If you are a construction worker in Oklahoma, you will naturally spend much time on scaffolding structures. One thing completely out of your control is that you have to rely on those who manufactured them to follow the necessary safety guidelines. The Occupational Safety and Health Administration prescribes strict regulations that cover the terrain requirements along with the standard of materials used for the scaffold, the distance from power lines and more.
Although scaffold-related injuries and fatalities are alarmingly prevalent, they do not always result from collapsed structures. Slippery or inclined scaffolds can cause you to slip and fall, you might be without the necessary personal protective equipment, or you can suffer an electric shock if the scaffold was not the required distance from power lines. You might even have been at ground level and struck by an object dropped by a co-worker on the scaffold.
Your first steps following a scaffolding accident
If possible, evaluate your own and your co-workers' conditions and alert emergency services. Make sure you get medical care, even if you think your injuries are minor. This will establish the necessary record of the incident for the purposes of a workers' compensation claim or even litigation that might follow. Discussing the case with an attorney before you sign any papers or accept a workers' compensation benefits award could prove invaluable.
Your workers' compensation claim
Never allow your boss to rush your claim. Although you must report the incident as soon as possible, you will have time first to discuss the details with your attorney. Your workers' compensation benefits will depend on the severity of your injuries, and they typically cover medical expenses and a percentage of lost income. However, the insurance provider may deny your claim or your benefits may be insufficient to cover your losses or damages.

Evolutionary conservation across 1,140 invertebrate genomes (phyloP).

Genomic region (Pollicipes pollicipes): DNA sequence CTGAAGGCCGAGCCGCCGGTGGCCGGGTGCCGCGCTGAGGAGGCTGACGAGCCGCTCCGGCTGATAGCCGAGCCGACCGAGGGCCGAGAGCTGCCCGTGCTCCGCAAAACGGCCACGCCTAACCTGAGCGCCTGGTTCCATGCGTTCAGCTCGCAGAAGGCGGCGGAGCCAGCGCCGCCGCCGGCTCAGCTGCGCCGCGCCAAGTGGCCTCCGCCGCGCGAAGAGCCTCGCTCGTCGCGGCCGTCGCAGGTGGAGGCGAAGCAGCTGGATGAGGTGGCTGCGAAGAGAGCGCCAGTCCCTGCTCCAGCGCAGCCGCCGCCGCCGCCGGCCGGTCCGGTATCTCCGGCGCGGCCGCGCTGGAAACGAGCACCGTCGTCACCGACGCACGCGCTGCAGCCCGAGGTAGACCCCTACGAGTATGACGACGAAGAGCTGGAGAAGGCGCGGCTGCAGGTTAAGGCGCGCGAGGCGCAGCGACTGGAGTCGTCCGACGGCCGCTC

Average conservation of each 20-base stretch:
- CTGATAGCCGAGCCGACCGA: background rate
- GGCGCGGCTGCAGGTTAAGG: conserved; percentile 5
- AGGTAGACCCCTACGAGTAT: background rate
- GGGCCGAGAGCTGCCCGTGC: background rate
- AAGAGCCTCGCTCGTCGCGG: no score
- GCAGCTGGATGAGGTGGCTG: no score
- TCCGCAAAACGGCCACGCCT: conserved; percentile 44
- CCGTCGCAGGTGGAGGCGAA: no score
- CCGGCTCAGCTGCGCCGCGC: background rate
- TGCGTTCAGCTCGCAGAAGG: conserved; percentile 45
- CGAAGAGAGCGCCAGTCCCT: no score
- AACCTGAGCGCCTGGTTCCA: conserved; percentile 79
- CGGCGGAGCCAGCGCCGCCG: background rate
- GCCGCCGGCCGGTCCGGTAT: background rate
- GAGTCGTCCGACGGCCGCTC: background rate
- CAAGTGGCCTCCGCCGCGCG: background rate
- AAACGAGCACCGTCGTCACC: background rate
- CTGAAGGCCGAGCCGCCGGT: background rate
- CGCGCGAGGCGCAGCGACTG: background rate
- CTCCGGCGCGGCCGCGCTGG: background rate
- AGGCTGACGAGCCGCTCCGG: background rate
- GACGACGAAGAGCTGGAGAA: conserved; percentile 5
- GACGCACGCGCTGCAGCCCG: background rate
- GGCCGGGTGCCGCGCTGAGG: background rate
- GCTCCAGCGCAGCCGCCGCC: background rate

If you submitted your claim after the deadline or if your employer disputes it, this could be reason for the insurer to reject your request. Also, if you did not submit medical bills, your employer might say you suffered no injuries. If your boss or the insurance provider rejects your claim, your legal representative may assess the circumstances and either fight the denied claim or, in certain cases, file a civil lawsuit.
There might be third-party liability
An example of circumstances that could provide grounds for a third-party civil lawsuit would be a sub-contractor who erected an unsafe scaffold. If such a claim is viable, you may even pursue that along with your workers' compensation benefits claim. This could ensure additional coverage for damages that the insurance benefits do not cover.